Principles of Prayer
by Francis Foulkes ©

Chapter 4 THE ASPECTS OF PRAYER (Continued)

1. Praise

There is good reason to put praise first as we think of the different aspects of prayer. Praise differs from thanksgiving in that rather than recalling the special gifts that God has given or the particular acts of God on behalf of men and women, it speaks of God and glorifies God for who he is in his very nature. Praise is totally God-centred, and thus genuine praise always lifts us out of our natural self-centredness to our God, as "Source, Guide and Goal of all that is" (Rom.11:36, NEB).

Exodus 15 is an example, where we have thanksgiving to God for the exodus, but also praise of God as Lord and the acknowledgment that there is no one like him. He is God of unfailing love, eternal, and all-powerful. Another good example is Psalm 18 (= 2 Sam.22) where there is much thanksgiving for what God has done, but there is also praise for who God is, Rock, Shield, Stronghold, Refuge, Saviour, and so "worthy to be praised"; "his way is perfect", and so he should be extolled among the nations (Ps.18:2, 3, 30, 31, 32 and 46).

Often in the Book of Psalms and in psalm-like passages elsewhere in the Scriptures we have the call to praise the Lord. Psalm 96:7-8 is typical and it says, "Ascribe to the Lord glory and strength. Ascribe to the Lord the glory due his name; bring an offering, and come into his courts." "From the rising of the sun to its setting the name of the Lord is to be praised" says Psalm 113:3. "It is good to give thanks to the Lord, to sing praises to your name, O Most High; to declare your steadfast love in the morning, and your faithfulness by night" (Ps. 92:1-2). Isaiah 12:4-6 is a good example of reasons given why praise should be offered:

"Give thanks to the Lord, call on his name;
make known among the nations what he has done,
and proclaim that his name is exalted.
Sing to the Lord, for he has done glorious things;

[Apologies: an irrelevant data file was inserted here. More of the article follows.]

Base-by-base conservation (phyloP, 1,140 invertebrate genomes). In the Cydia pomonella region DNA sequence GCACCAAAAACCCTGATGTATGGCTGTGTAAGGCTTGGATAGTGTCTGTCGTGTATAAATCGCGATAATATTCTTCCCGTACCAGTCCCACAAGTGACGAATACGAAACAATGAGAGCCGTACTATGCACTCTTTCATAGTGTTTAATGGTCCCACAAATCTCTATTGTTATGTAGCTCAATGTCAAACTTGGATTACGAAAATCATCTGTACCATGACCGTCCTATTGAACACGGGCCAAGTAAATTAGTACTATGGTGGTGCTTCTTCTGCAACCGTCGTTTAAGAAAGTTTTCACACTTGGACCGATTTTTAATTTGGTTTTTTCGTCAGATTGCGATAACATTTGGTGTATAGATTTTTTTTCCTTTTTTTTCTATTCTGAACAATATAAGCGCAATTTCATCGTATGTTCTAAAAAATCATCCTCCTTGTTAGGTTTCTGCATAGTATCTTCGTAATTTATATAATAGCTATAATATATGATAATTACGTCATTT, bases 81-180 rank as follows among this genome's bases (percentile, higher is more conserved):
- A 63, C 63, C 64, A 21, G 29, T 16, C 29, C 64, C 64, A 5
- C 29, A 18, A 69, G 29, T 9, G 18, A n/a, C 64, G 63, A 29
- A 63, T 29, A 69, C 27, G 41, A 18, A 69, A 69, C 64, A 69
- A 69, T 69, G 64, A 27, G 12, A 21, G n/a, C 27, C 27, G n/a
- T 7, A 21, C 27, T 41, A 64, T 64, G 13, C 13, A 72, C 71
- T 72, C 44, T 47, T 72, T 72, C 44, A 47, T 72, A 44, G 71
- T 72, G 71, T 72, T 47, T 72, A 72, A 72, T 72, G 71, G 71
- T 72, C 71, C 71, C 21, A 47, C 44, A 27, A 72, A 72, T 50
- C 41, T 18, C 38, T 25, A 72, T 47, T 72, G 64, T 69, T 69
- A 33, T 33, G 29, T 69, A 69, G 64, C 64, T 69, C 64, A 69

let this be known to all the world.
Shout aloud and sing for joy, people of Zion,
for great is the Holy One of Israel among you."

Isaiah 25:1-5 is a similar song of praise, following on from the call in the previous chapter to "give glory to the Lord, -- exalt the name of the Lord, the God of Israel" (Isa.24:15) Often "the name" of the Lord is spoken of in such exhortations to praise, as the name expresses the nature of God and thus the reason why we should offer praise. "Stand up and praise the Lord your God who is from everlasting to everlasting" is the exhortation of Nehemiah 9:5, "Blessed be your glorious name, which is exalted above all blessing and praise." So God's uniqueness is often the cause given for our praise:

"No one is like you, O Lord;
you are great,
and your name is mighty in power.
Who should not revere you,
O King of the nations?
This is your due.----
the Lord is the true God,
he is the living God, the eternal King"
(Jeremiah 10:6f.,10)

He is the God of creation:

"God made the earth by his power; he founded the world by his wisdom and stretched out the heavens by his understanding. -- He who is the Portion of Jacob -- is the Maker of all things, including Israel, the tribe of his inheritance - the Lord Almighty is his name." (Jeremiah 10:12-16)

Many of the Psalms are pure praise, and the Psalter concludes with one that invites praise with all the instruments of music that can be summoned; indeed "let everything that has breath praise the Lord" (Ps.150:6)

The Old Testament speaks of praise being offered in the temple, and the New Testament takes up the record of this as the aged widow, Anna, is spoken of as never leaving the temple but worshipping there night and day (Lk 2:36). The emphasis of the New Testament, however, in teaching and example, is that every time and place, even the most unlikely, is the right time and place to praise God. Paul and Silas continued to offer praise in the Philippian prison (Acts 16:25). The praise of God's people is, of course, to be not only of lips but of lives, since the Lord is the only One whom they should worship and serve (Matt.4:10). Worship, especially the worship of the incarnate Lord, may also be expressed in tangible gifts, as was the case with the gifts of the wise men and of Mary of Bethany (Matt.2:11 and 26:6-13). There are great passages of praise in the New Testament, and the study of the reasons for praise is important. The canticles of Luke 1:46-55, 68-79, 2:29-32 are beautiful songs of praise, and the doxologies of Romans 11:33-36, 16:25-27, Ephesians 1:3-14 and 1 Peter 1:3-5 are breath-taking in their scope.